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First Convention on Mercury Control Now in Force
The world's first Convention to protect the environment and human health in almost a decade, the Minamata Convention on Mercury, entered into force on Aug. 16, committing its 74 Parties to reducing the risks to human health and the environment from the harmful release of mercury and mercury compounds. Mercury is recognized as particularly harmful to unborn children and infants.
Governments that are party to the convention are now legally bound to take a range of measures to protect human health and the environment by addressing mercury throughout its life cycle, including banning new mercury mines and phasing out existing ones and regulating the use of mercury in artisanal and small-scale gold mining, manufacturing processes, and the production of everyday items such as cosmetics, light bulbs, batteries, and teeth fillings. The convention also seeks to reduce emissions as side effects from other industrial processes, such as coal-fired power stations, waste incineration, cement clinker production, and it contains measures on the interim storage of mercury, on mercury waste, and on actions to reduce the risks of contaminated sites.
"The Minamata Convention shows that our global work to protect our planet and its people can continue to bring nations together. We did it for the ozone layer and now we're doing it for mercury, just as we need to do it for climate change – a cause that the Minamata Convention will also serve. Together, we can clean up our act," said Erik Solheim, head of UN Environment.
Unborn children and babies are the most vulnerable, along with populations who eat fish contaminated with mercury, those who use mercury at work, and people who live near a source of mercury pollution or in colder climates, where dangerous heavy metal tends to accumulate, according to UNEP. A 2017 study comparing mercury levels among women of child-bearing age in the Asia and Pacific regions revealed high traces of mercury in 96 percent of the women tested from Pacific communities who have high fish diets.
"As part of the Financial Mechanism of the Convention, the Global Environment Facility has been charged with raising and disbursing grants for projects and programs to reduce and eliminate mercury pollution. On behalf of the GEF, I am delighted to join others in the international community and celebrate the entry into force of the Minamata Convention on Mercury. It is an honor for the Global Environment Facility to be tasked with providing grants for projects and programs to reduce and eliminate the use of mercury. We are ready to continue to help countries conducting inventories, implementation plans, and investments in technology to make mercury history," said Naoko Ishii, GEF CEO and chairperson.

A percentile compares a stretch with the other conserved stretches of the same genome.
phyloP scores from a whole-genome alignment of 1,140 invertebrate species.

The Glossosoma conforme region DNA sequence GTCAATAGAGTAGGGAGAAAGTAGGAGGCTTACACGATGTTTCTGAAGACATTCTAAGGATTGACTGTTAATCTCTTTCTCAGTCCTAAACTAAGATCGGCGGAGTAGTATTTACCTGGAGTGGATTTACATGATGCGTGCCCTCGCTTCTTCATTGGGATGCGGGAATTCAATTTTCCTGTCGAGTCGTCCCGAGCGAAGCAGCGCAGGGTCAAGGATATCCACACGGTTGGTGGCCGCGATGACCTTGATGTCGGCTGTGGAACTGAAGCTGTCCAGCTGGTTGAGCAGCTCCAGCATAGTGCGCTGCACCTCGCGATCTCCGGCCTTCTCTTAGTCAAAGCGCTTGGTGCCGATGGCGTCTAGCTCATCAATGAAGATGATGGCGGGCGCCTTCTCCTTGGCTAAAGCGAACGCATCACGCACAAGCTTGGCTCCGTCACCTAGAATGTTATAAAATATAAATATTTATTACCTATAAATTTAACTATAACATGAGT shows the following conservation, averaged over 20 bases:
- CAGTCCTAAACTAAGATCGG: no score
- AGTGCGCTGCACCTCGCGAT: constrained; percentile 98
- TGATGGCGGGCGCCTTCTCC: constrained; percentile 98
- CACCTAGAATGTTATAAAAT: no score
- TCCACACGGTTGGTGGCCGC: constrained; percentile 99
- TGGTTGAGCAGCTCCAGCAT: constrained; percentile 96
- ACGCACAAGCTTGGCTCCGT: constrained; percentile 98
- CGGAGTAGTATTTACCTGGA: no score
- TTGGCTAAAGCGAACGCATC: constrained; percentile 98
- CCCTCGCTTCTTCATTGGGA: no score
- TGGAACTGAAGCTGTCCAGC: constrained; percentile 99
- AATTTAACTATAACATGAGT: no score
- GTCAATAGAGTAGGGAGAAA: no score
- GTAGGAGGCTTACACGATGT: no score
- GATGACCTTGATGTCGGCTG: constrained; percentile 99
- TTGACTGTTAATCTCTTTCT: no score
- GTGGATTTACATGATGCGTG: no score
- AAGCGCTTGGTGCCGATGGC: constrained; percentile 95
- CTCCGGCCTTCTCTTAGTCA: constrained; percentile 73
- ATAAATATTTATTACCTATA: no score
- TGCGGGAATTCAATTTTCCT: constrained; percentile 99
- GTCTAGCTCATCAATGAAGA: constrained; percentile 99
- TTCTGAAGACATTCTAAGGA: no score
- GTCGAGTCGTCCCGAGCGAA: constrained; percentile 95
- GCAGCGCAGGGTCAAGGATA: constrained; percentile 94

UNEP reports up to 8,900 tonnes of mercury are emitted each year. Mercury can be released naturally through the weathering of mercury-containing rocks, forest fires, and volcanic eruptions, but significant emissions also come from human processes, particularly coal burning and artisanal and small-scale gold mining. Mining alone exposes up to 15 million workers in 70 different countries to mercury poisoning, including child laborers.
Signed by 128 countries, the convention takes its name from the most severe mercury poisoning disaster in history, which came to light in Minamata, Japan, in May 1956 after sustained dumping of industrial wastewaters into Minamata Bay, beginning in the 1930s. Local villages who ate fish and shellfish from the bay started suffering convulsions, psychosis, loss of consciousness, and coma. Thousands of people were certified as having directly suffered from mercury poisoning, now known as Minamata disease.
The first meeting of the Conference of the Parties to the Minamata Convention on Mercury (COP1) will take place Sept. 24-29 in Geneva, Switzerland. Visit mercuryconvention.org for details.